7/13/2022

Electric scooters on the side walks: How can electric scooter tech reduce collisions?

Electric scooters are a common sight on city streets and sidewalks. These environmentally friendly, micro mobility vehicles are cheap and easy to use, zipping you around town faster than a ride share, and cheaper than the bus.

But the problem is, with the rising popularity of these greener, cleaner commuting vehicles, there is a rising number of scooter accidents.

And there isn't an obvious solution: riding e-scooters on the road can be dangerous to the rider because electric scooters don't travel as quickly as motor vehicles. However, riding e-scooters on the sidewalk poses a danger to pedestrians.

While scooter rider injuries tend to be less severe with side walk collisions than crashes with motor vehicles, understandably, there are legitimate concerns that scooter riders on sidewalks could crash into, and injure, pedestrians.

The knee jerk reaction has been a general blanket ban on electric scooters being ridden on the sidewalk, but this just isn't a safe solution.

So, perhaps the answer lies with collision technology. Could it really be that simple to reduce accidents and protect foot traffic?

Before we explore this emerging tech development, let's have a quick refresher on where you can legally ride an e-scooter.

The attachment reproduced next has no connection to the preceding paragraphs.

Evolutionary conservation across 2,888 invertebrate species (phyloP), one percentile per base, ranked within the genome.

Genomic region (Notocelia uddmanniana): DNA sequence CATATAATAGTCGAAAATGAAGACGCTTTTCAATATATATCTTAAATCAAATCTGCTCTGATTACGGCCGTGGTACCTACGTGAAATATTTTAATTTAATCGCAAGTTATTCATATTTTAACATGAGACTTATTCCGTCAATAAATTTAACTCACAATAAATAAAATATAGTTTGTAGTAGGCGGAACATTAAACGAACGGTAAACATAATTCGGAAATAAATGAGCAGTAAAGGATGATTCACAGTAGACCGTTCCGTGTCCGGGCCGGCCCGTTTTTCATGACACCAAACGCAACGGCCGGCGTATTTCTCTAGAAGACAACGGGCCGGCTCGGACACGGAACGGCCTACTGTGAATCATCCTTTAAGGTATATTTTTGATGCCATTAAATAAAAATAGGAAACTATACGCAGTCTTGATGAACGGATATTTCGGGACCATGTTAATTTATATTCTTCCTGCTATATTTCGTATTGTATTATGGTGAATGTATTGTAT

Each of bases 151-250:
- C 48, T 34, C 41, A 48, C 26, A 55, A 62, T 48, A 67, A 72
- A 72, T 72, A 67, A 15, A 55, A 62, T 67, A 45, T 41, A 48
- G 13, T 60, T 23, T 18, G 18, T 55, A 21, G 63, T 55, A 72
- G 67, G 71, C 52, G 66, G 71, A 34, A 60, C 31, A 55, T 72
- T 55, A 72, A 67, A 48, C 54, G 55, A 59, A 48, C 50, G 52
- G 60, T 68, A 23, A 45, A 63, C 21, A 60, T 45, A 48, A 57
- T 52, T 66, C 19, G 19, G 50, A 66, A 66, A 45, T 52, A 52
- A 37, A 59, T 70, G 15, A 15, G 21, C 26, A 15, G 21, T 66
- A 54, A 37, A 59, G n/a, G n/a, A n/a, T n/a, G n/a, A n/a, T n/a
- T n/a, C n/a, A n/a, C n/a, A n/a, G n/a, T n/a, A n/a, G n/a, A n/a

Are electric scooters legal on the sidewalk?

Although electric scooters have been in use since 1996, laws and lawmakers in individual states still have not set regulations for their use, leaving many scooter riders in the dark about where they can and can't ride.

Essentially, where you can ride your e scooter boils down to where you live.

For example:

  • You can legally ride an electric scooter on the sidewalk in Texas - although this is likely to change in the near future
  • In Colorado on the other hand, under ruling HB19-1221, it's illegal to ride e scooters on a sidewalk. Here, electric scooters are no longer classed as 'toy vehicles' and instead are afforded the same rights and duties as riders of electric bikes.
  • In New York, it's also illegal to ride an electric scooter on the sidewalk, however in August 2020, the state of New York legalized electric scooter use on the road.
  • Whereas in California, while you're not allowed to ride an electric scooter on the sidewalk, if you've parked it on the sidewalk and you wish to move it to the street, you're allowed to temporarily ride it on the sidewalk to get it off the sidewalk.

With so much variation in sidewalk riding, it's no surprise that e scooter riders are often left confused, and thus bury their head in the sand, choosing ignorance over compliance.

The dangers of electric scooters on sidewalks

Electric scooters are an incredibly convenient means of inner city transportation, but riding them on a sidewalk can be dangerous to pedestrians.

That's because these last mile commuting solutions zip along at a speedy 15 mph. But people don't walk this quickly. Pedestrians walk at an average 4 mph.

And even a collision at these low speeds can cause severe injuries.

Common injuries associated with electric scooter collisions